UN appeals for 460 million dollar emergency aid for flood victims in Pakistan

      UN humanitarian chief John Holmes has appealed for 460 million dollars in emergency aid for the flood-affected people in Pakistan. Holmes called for help saying that the disaster was "one of the most challenging that any country has faced in recent years". "We have a huge task in front of us to deliver all that is required as soon as possible," The Daily Times quoted Holmes, as saying. "The death toll has so far been relatively low compared to other major natural disasters, but the numbers affected are extraordinarily high. If we don't act fast enough, many more people could die of diseases and food shortage," he added. According to assessment done by the UN, the number of people suffering from the massive floods could exceed the combined total in three recent mega disasters-the January 13, 2010 Haiti earthquake, the October 8, 2005 Kashmir earthquake and the December 26, 2004 Asian tsunami. Although the current 1,600 death toll in Pakistan represents a tiny fraction of the estimated 610,000 people killed in the three previous events, some two million more people - 13.8 million - have suffered losses requiring long or short-term help. The UN has also warned of a second wave of death among sick, hungry survivors unless help arrived quickly. "If we do not respond soon enough to the urgent needs of the population, if we do not provide life-saving assistance as soon as is necessary, there may be a second wave of deaths caused by diseases and food shortage," said Maurizio Giuliano, UN humanitarian operations spokesman. The floods are threatening greater damage as relief and rescue work have been hit badly by continuous rains, particularly in the northwestern region. The Pakistan Army is leading the relief effort by evacuating people, distributing drinking water, food, medical aid and repairing bridges and roads. According to officials, water from swollen rivers has also entered occupied Kashmir , where more than 130 people have reportedly been killed. Some parts of Punjab are said to be under six feet of water. The world famous ancient remains of Mohenjodaro are also under threat from the swollen Indus River in the Sindh province. Over 900,000 cusecs of water is expected to enter Sindh through the Indus River raising fears over the safety of Mohenjodaro, which was declared a World Heritage site by the UN in 1980.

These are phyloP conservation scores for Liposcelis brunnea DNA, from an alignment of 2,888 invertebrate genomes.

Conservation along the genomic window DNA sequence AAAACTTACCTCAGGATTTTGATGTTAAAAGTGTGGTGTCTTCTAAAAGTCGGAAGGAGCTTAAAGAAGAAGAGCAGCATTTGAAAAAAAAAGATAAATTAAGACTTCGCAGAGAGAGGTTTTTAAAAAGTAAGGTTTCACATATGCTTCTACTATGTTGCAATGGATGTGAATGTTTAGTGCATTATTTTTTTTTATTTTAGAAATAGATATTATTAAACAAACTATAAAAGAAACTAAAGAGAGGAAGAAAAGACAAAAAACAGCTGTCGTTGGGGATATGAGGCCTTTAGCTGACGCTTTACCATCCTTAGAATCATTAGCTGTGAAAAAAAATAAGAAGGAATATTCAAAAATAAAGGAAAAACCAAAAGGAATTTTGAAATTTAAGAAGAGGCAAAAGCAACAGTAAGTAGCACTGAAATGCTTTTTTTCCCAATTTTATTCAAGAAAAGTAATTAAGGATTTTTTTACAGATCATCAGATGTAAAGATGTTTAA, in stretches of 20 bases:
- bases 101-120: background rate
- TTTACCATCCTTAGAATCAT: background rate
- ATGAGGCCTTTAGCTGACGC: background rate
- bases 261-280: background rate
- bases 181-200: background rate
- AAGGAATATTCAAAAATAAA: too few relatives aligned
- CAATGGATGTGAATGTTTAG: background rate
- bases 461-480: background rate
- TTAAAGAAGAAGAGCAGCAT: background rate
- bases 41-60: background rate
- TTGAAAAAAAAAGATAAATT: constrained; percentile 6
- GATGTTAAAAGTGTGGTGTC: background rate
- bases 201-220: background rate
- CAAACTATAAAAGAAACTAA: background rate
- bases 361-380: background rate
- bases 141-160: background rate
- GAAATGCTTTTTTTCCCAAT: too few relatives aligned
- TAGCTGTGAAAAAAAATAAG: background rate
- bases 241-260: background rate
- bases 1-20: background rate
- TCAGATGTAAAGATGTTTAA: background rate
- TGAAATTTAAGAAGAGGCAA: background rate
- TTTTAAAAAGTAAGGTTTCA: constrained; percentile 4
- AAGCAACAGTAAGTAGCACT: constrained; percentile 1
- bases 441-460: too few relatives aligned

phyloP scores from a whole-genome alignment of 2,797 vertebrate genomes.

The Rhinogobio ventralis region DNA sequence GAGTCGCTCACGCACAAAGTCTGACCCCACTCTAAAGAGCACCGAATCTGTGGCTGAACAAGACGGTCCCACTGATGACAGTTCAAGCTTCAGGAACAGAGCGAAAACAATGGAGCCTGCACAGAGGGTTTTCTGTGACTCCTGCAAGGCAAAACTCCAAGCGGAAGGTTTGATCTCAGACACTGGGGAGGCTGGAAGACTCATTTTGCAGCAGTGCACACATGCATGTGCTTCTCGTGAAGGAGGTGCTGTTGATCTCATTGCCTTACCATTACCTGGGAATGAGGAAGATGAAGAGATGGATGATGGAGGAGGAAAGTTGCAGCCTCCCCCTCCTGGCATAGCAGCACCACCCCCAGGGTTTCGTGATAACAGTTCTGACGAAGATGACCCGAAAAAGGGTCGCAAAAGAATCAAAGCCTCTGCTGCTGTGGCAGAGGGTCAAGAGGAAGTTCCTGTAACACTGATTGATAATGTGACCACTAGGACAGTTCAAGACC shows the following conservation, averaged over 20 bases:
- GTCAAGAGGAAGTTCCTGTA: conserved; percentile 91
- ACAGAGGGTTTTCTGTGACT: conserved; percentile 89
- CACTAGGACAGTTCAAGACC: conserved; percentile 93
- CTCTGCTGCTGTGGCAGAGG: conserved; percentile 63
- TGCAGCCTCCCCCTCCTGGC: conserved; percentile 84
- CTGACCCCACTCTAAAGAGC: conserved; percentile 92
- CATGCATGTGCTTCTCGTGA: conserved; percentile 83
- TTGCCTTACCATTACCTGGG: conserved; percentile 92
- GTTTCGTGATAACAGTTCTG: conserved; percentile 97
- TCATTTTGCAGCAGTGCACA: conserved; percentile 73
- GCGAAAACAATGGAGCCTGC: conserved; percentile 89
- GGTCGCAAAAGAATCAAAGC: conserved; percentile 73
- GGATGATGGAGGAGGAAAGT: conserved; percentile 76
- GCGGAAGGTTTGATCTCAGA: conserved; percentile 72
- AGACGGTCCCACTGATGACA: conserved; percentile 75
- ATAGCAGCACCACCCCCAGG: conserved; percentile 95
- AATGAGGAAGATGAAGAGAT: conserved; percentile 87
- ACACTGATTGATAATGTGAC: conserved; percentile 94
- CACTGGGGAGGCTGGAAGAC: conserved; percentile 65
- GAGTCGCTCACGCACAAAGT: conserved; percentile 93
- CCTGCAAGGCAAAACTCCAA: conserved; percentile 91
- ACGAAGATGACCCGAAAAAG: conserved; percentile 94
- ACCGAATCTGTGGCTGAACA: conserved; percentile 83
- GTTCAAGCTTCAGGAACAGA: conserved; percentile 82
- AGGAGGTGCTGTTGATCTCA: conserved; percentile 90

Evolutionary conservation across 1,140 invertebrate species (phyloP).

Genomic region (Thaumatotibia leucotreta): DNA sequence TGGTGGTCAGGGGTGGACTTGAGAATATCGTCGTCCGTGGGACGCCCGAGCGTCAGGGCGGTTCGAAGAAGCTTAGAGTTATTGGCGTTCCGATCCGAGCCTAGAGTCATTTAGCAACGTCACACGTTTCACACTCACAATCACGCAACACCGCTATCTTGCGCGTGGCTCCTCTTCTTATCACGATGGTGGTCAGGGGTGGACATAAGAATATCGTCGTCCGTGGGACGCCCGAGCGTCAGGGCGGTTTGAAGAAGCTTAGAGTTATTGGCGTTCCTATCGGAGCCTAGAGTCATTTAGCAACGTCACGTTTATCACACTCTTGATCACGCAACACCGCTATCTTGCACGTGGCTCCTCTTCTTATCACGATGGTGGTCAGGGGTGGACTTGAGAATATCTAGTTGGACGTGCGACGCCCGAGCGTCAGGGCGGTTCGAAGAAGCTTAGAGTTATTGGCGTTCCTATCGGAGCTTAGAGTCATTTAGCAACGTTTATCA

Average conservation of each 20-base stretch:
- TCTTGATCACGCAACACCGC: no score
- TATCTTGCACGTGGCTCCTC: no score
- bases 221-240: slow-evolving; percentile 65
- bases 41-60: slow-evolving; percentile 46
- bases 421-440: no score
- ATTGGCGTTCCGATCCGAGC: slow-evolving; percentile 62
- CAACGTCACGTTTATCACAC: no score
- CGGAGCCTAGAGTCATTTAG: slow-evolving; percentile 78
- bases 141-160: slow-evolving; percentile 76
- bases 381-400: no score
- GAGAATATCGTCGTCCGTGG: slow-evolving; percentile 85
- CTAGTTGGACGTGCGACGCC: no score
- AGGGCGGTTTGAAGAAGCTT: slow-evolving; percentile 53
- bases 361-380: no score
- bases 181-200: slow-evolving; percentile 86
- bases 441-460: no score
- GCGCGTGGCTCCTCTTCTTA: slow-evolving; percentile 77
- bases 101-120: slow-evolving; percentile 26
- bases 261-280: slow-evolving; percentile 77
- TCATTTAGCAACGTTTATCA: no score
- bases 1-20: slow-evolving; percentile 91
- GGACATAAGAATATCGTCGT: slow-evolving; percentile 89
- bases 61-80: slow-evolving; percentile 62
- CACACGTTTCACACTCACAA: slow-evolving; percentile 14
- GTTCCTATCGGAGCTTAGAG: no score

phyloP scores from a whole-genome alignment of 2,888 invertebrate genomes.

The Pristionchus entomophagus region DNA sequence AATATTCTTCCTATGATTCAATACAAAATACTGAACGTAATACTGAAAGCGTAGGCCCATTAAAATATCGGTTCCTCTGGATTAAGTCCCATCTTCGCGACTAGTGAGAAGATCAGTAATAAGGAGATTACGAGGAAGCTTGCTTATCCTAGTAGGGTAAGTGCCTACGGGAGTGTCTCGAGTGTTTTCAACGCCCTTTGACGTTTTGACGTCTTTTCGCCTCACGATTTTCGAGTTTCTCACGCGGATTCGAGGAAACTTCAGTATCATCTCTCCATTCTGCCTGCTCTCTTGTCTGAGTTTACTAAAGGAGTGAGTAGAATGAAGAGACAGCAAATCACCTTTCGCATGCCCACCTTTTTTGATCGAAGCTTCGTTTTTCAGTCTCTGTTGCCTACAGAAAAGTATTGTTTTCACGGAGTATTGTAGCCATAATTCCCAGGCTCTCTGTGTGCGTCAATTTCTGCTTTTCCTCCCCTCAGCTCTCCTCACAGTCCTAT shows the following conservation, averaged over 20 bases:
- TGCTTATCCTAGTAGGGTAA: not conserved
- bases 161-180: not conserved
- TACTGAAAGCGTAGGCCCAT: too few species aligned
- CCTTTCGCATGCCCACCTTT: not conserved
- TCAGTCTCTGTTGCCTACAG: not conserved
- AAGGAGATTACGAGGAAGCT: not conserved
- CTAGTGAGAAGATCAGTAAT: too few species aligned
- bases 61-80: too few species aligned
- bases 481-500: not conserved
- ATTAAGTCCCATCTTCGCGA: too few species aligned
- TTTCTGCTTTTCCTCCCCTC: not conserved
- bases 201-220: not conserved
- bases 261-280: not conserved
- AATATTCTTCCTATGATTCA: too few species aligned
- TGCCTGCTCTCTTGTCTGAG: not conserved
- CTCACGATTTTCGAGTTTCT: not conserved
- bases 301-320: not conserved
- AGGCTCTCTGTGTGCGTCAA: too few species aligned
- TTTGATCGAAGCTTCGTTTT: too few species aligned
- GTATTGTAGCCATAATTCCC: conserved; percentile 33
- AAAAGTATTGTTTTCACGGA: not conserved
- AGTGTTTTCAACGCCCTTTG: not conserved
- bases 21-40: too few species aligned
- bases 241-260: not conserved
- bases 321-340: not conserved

Custom Search

Home    Contact Us
 Free contributions of articles and reports may be sent to indianewstimes@yahoo.com
All Rights Reserved © indiatraveltimes.com